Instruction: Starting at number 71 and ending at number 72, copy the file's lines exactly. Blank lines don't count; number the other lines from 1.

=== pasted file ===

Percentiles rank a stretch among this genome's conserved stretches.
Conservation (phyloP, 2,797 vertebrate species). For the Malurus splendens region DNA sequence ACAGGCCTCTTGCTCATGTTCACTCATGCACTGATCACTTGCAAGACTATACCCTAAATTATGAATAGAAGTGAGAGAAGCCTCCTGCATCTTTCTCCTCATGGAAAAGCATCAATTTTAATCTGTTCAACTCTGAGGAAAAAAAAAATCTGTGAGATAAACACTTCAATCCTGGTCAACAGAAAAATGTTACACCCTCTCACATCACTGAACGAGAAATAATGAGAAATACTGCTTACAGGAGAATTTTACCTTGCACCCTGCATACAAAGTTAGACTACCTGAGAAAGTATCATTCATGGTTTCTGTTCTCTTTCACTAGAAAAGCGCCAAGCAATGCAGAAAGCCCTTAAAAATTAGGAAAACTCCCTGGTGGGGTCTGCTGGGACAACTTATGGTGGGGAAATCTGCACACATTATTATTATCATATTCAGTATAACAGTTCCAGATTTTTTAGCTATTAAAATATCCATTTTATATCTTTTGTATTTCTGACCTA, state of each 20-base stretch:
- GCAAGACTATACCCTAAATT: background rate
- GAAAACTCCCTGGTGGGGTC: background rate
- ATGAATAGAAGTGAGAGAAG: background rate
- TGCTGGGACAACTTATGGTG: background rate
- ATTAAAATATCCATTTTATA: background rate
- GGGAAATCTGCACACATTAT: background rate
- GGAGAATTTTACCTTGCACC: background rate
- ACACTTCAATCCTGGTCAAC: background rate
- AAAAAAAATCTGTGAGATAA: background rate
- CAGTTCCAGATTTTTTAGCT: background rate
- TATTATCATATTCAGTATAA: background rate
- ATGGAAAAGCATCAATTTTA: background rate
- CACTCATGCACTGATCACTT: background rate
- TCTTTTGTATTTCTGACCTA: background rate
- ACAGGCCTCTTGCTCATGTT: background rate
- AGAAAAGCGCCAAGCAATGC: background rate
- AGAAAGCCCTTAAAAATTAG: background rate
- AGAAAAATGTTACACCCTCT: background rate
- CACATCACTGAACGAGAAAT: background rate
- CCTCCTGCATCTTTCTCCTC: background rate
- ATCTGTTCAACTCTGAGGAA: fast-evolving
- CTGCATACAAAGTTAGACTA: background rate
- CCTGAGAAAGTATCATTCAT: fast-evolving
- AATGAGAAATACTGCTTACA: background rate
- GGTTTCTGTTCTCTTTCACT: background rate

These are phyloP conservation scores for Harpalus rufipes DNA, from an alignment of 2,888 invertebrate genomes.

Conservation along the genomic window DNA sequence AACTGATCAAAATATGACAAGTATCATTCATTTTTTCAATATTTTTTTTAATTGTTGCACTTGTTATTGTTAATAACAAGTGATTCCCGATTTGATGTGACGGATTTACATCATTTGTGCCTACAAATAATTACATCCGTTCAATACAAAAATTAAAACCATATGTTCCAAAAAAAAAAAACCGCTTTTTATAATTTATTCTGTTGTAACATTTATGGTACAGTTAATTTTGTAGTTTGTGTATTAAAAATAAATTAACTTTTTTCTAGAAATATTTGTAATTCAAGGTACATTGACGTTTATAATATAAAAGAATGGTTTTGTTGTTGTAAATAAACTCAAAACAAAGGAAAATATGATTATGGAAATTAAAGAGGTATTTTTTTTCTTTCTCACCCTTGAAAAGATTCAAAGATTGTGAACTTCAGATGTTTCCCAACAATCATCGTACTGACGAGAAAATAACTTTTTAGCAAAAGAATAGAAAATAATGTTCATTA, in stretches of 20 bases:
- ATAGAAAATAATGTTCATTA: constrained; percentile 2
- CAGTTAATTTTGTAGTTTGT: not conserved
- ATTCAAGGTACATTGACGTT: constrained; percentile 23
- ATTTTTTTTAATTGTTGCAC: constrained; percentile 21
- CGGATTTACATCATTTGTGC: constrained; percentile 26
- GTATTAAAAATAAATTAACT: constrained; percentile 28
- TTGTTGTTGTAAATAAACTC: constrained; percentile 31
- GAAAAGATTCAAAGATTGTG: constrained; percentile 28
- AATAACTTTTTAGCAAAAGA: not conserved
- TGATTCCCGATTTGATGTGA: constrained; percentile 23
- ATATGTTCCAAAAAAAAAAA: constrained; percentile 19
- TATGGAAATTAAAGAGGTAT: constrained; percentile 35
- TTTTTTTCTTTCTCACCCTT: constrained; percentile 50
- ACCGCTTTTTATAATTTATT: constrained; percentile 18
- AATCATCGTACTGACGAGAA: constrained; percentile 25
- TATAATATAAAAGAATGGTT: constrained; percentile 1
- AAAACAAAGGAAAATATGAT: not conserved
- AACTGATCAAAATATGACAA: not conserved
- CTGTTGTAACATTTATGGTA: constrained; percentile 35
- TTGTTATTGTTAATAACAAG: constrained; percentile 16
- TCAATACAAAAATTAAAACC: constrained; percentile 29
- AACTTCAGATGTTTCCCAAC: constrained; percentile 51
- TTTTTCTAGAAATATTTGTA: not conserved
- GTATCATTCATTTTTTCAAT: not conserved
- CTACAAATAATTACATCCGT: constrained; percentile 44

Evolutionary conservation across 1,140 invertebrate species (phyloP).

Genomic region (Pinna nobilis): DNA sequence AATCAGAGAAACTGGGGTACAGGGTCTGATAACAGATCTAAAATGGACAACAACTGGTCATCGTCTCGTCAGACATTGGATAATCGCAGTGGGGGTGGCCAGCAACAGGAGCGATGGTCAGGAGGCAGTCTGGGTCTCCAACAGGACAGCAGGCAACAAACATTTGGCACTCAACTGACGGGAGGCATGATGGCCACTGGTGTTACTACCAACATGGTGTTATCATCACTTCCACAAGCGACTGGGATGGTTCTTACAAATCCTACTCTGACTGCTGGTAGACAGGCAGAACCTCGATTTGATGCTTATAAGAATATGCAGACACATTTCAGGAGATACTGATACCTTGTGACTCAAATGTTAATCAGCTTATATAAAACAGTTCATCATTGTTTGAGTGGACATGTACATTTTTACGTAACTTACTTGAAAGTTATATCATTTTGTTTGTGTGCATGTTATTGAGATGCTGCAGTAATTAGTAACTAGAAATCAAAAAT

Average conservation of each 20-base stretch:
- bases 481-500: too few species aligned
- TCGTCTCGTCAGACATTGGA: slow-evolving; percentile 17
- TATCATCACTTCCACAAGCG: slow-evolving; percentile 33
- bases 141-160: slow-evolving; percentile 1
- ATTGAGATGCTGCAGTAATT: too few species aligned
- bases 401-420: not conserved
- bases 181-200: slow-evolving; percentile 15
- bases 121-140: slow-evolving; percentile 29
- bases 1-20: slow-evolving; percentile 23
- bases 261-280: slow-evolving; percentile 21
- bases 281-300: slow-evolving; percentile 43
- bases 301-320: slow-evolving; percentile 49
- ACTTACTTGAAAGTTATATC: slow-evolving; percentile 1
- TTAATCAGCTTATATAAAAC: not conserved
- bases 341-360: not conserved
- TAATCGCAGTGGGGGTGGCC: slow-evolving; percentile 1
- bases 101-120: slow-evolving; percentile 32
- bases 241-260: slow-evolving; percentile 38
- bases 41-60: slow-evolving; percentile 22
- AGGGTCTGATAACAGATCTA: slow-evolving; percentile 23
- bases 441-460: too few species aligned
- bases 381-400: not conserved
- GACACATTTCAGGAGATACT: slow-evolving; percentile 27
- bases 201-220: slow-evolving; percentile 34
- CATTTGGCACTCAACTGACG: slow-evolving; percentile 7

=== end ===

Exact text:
- TTAATCAGCTTATATAAAAC: not conserved
- bases 341-360: not conserved